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As new global mercury treaty enters into force, worldwide mercury production skyrockets, 
notes Global NGO Coalition on World Environmental Health Day

Geneva, 26 September 2017- As 156 countries convened for the first meeting of the Conference of the Parties to the Minamata Convention, 
a new UN report shows mercury mining skyrocketing in the last 5 years. Moreover, much of that mercury is used in artisanal and 
small scale gold mining (ASGM), the largest source of global mercury pollution.

Currently, countries do not have reliable information about trade in neighboring countries and within their own region. 
This problem is compounded where borders between countries are “porous,” and a significant portion of trade is informal or illegal. 
For example, mercury may enter a region through legal trade to one country, but then be traded illegally across borders to neighboring countries. 

“Informal trade is difficult to track, and therefore does not appear in the official trade statistics,” said Elena Lymberidi-Settimo, 
Project Manager, Zero Mercury Campaign at the European Environmental Bureau. 
“With timely reporting, Parties can better understand mercury flows in order to better enforce trade restrictions in the Convention.”

“In recent years there have been a number of shocks to the global market, resulting in a doubling of the price of mercury in the last 12 months alone,” 
said Michael Bender, Co-coordinator of the Zero Mercury Working Group. “In addition, EU and US export bans now in place have resulted 
in a major shift in the main trading hub to Asia.”

“The emergence over the past five years of new small-scale producers of mercury in Mexico and Indonesia has made a difficult situation worse,”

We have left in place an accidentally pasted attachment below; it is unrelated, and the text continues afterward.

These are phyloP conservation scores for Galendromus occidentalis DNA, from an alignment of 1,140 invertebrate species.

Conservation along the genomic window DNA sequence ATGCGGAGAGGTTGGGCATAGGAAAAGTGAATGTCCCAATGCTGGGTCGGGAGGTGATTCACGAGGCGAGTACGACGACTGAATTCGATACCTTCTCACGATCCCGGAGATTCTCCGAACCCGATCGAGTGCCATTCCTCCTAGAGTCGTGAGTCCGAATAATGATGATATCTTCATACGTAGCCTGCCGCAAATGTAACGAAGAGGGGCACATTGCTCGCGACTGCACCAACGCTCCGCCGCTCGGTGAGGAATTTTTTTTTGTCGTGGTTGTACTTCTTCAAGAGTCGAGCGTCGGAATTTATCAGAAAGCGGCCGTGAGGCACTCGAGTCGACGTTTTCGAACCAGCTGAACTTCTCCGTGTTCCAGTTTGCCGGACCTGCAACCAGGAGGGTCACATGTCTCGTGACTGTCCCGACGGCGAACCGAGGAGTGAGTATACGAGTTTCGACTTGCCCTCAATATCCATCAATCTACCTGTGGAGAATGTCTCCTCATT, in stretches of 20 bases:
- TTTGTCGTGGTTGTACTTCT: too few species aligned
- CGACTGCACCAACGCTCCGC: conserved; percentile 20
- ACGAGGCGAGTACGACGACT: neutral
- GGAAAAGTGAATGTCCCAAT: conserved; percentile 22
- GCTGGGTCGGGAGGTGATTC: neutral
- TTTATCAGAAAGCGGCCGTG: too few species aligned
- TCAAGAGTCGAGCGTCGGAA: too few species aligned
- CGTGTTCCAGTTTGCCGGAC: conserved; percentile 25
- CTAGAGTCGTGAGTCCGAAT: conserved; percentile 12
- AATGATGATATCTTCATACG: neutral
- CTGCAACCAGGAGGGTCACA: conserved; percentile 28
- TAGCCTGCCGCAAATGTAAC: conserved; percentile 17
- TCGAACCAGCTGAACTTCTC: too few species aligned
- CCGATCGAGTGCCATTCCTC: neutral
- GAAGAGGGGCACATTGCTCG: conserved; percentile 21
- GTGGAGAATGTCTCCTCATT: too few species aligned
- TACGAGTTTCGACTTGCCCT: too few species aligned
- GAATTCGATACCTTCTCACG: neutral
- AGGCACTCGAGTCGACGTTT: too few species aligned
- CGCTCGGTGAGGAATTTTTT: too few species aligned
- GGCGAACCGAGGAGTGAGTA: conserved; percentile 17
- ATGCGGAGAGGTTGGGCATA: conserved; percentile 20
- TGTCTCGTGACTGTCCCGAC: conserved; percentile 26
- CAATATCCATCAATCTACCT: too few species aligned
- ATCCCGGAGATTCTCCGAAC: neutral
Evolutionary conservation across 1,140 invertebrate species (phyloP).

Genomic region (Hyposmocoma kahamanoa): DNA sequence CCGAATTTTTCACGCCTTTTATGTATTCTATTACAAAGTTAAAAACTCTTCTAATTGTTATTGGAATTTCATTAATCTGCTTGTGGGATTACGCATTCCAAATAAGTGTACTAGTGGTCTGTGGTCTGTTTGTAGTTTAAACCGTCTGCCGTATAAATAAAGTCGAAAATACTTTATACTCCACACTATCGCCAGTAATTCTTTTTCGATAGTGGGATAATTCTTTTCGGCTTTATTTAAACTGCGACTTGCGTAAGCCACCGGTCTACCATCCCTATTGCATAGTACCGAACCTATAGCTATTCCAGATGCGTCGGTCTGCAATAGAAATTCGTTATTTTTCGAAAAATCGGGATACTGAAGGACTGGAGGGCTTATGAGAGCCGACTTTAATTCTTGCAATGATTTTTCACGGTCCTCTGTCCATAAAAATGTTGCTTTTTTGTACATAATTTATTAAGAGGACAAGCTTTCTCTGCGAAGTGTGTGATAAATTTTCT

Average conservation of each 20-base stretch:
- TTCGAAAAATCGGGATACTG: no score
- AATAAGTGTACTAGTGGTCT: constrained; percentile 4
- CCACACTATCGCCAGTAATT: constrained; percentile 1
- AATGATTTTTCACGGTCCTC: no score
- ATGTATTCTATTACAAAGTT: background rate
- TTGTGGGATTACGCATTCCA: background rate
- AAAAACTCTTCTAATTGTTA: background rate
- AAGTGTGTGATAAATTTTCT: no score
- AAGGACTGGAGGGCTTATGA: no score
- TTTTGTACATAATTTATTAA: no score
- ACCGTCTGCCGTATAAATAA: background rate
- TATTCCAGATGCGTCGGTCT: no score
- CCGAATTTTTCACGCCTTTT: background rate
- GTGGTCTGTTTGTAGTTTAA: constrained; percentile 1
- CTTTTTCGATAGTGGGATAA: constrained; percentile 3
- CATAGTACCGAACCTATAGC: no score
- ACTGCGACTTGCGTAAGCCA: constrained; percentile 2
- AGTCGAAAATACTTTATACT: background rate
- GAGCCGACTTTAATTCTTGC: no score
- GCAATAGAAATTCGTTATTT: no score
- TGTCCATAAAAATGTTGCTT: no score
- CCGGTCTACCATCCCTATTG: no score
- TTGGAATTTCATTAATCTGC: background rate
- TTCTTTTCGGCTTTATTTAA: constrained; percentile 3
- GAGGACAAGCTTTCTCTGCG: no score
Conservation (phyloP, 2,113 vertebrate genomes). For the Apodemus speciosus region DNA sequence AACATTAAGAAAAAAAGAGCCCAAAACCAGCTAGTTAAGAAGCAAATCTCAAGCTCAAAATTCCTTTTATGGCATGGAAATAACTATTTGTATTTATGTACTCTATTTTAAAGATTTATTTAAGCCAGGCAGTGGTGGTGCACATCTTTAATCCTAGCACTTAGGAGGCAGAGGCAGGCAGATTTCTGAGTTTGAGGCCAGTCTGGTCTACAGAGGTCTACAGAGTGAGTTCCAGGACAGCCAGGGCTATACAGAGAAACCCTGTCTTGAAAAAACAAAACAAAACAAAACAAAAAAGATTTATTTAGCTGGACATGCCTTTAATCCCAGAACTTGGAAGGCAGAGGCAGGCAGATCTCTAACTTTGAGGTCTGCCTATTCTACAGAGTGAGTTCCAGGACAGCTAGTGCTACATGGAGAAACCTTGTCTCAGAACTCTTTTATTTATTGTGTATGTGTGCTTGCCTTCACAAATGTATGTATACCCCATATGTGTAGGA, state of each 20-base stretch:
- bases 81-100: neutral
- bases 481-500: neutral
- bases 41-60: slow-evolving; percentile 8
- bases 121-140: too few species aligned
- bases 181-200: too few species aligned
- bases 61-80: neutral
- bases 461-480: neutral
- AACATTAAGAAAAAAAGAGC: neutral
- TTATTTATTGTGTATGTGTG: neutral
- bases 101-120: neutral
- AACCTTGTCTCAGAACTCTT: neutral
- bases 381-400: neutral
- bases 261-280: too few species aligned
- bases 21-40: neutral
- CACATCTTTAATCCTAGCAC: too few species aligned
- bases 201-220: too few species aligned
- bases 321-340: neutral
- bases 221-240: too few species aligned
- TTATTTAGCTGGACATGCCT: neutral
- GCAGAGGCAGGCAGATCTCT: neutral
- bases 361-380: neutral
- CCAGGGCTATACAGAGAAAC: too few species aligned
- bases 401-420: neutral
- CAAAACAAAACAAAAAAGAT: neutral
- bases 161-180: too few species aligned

said Satish Sinha, Associate Director at Toxics Link in India. “Between these two countries alone, around 1000 tonnes are produced annually.”

“The main objective of the Minamata Convention is to protect human health and the environment by, in part, simultaneously 
reducing mercury supply and demand,” said  Rico Euripidou, Environmental Health Campaign Manager at groundWork 
in South Africa. Without adequate reporting on the global movement of mercury it will 
be difficult to monitor the overall effectiveness of the Convention, say NGOs.

“Annual reporting is consistent with the requirements of other environmental conventions such as Basel and the Montreal Protocol,” 
said Leslie Adogame, Executive Director at Sustainable Research and Action for Environmental Development in Nigeria.
“Legal trade flows must be understood before informal or illegal trade can be adequately addressed.”

An analysis of publicly available UN COMTRADE data over the period 2013-2016 (see below) reveals that the majority of global mercury flows 
from commodity trading centres (such as Hong Kong, Singapore and the UAE) to developing country regions (such as Africa and Latin America) 
where mercury use in ASGM is prolific in response to the largest global gold rush the world has ever seen. 

see table at the pdf

see also PR in FR 

Notes to the editor

http://www.mercuryconvention.org/

 https://wedocs.unep.org/bitstream/handle/20.500.11822/21725/global_mercury.pdf?sequence=1&;;isAllowed=y

http://www.ifeh.org/wehd/

www.zeromercury.org

For further information, please contact:                                         

Elena Lymberidi-Settimo, Project Coordinator ‘Zero Mercury Campaign’, European Environmental Bureau, ZMWG International Coordinator
T: +32 2 2891301,   This e-mail address is being protected from spambots. You need JavaScript enabled to view it " target="_blank"> This e-mail address is being protected from spambots. You need JavaScript enabled to view it " data-mce-href="mailto: This e-mail address is being protected from spambots. You need JavaScript enabled to view it "> This e-mail address is being protected from spambots. You need JavaScript enabled to view it ">  This e-mail address is being protected from spambots. You need JavaScript enabled to view it " target="_blank"> This e-mail address is being protected from spambots. You need JavaScript enabled to view it " data-mce-href="mailto: This e-mail address is being protected from spambots. You need JavaScript enabled to view it "> This e-mail address is being protected from spambots. You need JavaScript enabled to view it